Tacoma’s proposed ban on disposable bags took a step forward late Wednesday, but with an adjustment intended to help low-income households prepare for a change that could have them paying a few extra nickels every time they buy groceries.
The vote by a City Council committee that oversees environmental issues keeps the plastic bag ban on track to take effect by the start of next year.
“I’m very happy to support this,” Councilman Anders Ibsen said. “Let’s get it done.”
City Council members and city employees have been considering a bag ban since 2012, when one in Seattle took effect. Several business, and some residents who prefer the convenience of plastic bags and like to reuse them, have repeatedly voiced strong opposition to it.
“Shelf this ridiculous plan and come up with something everyone can live with and will help our environment,” said Michael Johnson, a co-owner of Tacoma bag manufacturer Poly Bag.
He was joined in opposing the ban by a representative from WestRock, a pulp mill that manufactures paper bags at the Port of Tacoma.
Despite the critique from business, the committee passed the ban by a 3-1 vote, which sends the measure to the full City Council.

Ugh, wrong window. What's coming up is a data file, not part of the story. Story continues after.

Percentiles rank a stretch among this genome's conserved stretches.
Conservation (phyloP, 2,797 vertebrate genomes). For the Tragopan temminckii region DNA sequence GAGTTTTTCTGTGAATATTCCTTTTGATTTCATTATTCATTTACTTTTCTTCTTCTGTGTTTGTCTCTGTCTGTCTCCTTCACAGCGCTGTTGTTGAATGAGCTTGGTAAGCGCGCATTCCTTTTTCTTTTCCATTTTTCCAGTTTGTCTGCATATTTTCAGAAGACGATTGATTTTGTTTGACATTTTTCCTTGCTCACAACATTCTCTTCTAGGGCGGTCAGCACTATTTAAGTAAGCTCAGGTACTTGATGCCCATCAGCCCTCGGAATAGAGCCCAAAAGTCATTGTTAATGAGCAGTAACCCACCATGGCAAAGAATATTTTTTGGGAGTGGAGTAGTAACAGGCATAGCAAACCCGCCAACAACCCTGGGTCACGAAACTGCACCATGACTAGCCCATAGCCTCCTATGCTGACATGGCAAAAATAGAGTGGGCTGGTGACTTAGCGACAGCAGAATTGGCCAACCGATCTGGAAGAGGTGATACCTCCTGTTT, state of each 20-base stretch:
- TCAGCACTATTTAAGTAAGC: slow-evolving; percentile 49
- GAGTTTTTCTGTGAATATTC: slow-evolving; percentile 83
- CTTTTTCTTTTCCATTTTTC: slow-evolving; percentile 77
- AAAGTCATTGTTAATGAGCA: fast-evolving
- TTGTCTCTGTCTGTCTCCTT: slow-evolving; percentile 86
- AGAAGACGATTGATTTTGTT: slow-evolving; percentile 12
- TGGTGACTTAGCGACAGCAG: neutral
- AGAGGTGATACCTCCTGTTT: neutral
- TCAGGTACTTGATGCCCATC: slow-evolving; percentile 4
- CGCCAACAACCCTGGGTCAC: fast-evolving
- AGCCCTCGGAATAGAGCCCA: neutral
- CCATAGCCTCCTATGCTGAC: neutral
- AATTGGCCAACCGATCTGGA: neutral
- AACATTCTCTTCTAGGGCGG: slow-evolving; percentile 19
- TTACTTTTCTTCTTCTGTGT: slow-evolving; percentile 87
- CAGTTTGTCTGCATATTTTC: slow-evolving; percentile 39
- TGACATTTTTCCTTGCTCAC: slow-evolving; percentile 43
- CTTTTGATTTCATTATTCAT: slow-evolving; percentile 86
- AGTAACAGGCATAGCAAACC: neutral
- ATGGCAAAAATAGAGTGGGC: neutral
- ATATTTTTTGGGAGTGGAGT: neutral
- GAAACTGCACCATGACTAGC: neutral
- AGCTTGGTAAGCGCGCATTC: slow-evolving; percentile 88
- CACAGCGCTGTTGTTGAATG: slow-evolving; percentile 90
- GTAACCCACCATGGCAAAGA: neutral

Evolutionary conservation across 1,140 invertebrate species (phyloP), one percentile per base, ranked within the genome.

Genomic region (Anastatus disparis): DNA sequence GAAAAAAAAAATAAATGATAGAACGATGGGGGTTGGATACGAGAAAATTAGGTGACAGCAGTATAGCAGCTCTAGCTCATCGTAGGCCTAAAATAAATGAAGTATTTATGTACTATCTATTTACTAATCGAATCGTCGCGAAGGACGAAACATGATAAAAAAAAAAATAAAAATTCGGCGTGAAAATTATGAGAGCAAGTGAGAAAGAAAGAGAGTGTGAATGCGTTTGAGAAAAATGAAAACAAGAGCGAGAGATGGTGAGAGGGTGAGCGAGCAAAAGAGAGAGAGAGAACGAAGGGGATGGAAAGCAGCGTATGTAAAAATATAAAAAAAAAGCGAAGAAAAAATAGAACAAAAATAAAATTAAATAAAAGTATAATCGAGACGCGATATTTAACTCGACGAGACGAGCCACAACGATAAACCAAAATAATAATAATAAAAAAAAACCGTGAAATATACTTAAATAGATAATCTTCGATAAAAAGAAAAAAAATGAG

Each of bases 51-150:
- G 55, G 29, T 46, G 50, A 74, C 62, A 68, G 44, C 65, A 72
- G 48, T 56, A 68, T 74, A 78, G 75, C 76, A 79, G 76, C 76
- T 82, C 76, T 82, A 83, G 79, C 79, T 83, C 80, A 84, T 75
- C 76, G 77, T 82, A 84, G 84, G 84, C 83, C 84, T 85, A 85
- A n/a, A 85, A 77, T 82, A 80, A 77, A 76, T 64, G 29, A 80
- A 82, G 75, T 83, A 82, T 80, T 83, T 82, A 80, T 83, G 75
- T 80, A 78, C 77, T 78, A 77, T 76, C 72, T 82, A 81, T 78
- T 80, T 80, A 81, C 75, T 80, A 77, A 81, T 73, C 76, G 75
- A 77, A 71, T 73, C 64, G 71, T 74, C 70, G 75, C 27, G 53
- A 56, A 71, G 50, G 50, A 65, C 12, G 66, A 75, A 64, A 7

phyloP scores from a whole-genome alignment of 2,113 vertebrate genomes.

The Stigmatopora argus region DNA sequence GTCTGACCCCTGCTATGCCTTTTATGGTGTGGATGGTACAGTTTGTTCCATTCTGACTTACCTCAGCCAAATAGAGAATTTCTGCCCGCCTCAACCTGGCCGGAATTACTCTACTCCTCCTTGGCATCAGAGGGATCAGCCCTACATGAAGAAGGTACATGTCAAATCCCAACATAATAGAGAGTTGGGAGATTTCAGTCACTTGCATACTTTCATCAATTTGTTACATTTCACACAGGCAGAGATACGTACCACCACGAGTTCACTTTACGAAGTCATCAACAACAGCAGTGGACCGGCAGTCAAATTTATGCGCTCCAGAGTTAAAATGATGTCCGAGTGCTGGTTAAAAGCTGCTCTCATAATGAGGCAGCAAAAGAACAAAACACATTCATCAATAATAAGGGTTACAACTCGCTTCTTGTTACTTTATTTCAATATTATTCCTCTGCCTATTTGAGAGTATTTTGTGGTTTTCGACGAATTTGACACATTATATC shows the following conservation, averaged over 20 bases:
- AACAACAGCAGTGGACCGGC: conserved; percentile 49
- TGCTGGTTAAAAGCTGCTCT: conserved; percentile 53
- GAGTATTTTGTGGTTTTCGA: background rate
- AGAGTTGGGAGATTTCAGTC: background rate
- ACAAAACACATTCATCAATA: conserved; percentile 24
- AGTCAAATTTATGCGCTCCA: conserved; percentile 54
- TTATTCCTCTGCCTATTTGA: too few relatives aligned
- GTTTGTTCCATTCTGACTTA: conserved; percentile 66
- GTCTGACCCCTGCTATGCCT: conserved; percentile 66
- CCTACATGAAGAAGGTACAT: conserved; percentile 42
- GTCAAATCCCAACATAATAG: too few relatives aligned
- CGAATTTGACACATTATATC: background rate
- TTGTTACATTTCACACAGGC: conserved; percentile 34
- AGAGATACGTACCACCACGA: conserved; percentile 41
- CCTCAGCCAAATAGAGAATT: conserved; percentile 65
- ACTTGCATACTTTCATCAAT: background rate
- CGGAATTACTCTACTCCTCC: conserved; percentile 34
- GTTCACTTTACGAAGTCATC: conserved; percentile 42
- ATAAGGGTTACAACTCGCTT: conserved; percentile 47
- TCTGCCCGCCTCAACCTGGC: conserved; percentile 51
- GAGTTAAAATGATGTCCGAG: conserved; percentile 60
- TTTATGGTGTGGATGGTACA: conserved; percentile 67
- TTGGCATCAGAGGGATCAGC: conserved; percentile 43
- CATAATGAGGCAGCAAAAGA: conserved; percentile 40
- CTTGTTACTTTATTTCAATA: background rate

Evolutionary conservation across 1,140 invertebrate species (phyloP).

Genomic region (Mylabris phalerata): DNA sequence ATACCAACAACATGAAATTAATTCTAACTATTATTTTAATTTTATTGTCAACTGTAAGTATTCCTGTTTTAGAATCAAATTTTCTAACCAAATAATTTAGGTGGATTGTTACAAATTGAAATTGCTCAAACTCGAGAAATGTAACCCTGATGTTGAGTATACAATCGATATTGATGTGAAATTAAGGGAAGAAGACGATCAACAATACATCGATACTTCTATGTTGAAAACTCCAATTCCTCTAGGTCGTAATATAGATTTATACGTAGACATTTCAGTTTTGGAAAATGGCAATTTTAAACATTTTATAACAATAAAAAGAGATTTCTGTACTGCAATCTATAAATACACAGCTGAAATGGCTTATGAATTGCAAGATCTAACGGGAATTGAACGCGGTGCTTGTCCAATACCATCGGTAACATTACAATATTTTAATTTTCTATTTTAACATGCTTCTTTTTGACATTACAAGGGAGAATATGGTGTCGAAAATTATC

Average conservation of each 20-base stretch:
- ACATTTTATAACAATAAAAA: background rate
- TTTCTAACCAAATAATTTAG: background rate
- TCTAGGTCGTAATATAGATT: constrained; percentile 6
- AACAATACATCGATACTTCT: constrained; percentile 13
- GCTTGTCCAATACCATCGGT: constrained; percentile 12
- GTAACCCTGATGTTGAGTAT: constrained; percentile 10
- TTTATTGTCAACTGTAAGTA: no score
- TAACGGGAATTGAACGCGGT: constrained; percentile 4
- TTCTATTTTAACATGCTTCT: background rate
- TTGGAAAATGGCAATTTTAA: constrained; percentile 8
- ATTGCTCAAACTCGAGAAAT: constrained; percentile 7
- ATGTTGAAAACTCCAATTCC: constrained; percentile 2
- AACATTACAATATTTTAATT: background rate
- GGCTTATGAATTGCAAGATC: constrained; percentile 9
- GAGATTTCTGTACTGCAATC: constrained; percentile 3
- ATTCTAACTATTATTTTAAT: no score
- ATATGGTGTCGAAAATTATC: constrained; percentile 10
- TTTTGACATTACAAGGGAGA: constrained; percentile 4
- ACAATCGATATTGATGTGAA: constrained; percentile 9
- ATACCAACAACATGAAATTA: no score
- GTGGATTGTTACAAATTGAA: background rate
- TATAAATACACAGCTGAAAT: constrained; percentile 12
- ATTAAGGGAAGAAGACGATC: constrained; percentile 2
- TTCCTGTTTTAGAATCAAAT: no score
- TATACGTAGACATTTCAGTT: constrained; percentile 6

It would prohibit stores from handing out most disposable plastic bags and require them to charge at least a nickel to customers who use paper bags. The goal is to get Tacoma residents to bring their own reusable bags to stores, which proponents say would limit litter that drifts into Puget Sound and eliminate more than 500 tons of nondegradable waste from the city’s landfill.
The committee had indicated in February that it was ready for the ban, but this week’s meeting had some suspense.
Councilman Conor McCarthy voted against it, saying he wanted a task force to study it further. He wanted to find a compromise that might work for the ban’s opponents.
“If the most urgent effort is to get community buy-in on changing behavior, it’s often hard to get buy-in when you don’t give (opponents) a say,” he said.
For a time, Councilman Keith Blocker appeared to be on the fence. He recognized that well-off families would buy reusable bags and shop with them. The ordinance also waives the 5-cent bag fee for families receiving food stamps and other kinds of assistance.
But he worried that low-income families who don’t receive government assistance would not buy the reusable bags and would wind up paying the paper bag fee over and over.
“It is a good thing to do for the environment, but the reality is low-income people end up paying more in the long run,” he said.
Blocker joined Ibsen and Councilman Ryan Mello in voting for the ban after they adjusted the ordinance by requiring the city to carry out an outreach campaign to low-income and minority communities.
The measure could go to the full council in late May or June. If it passes, the city plans to phase it in over several months, giving stores time to use up their stocks of disposable bags and shoppers to buy reusable ones.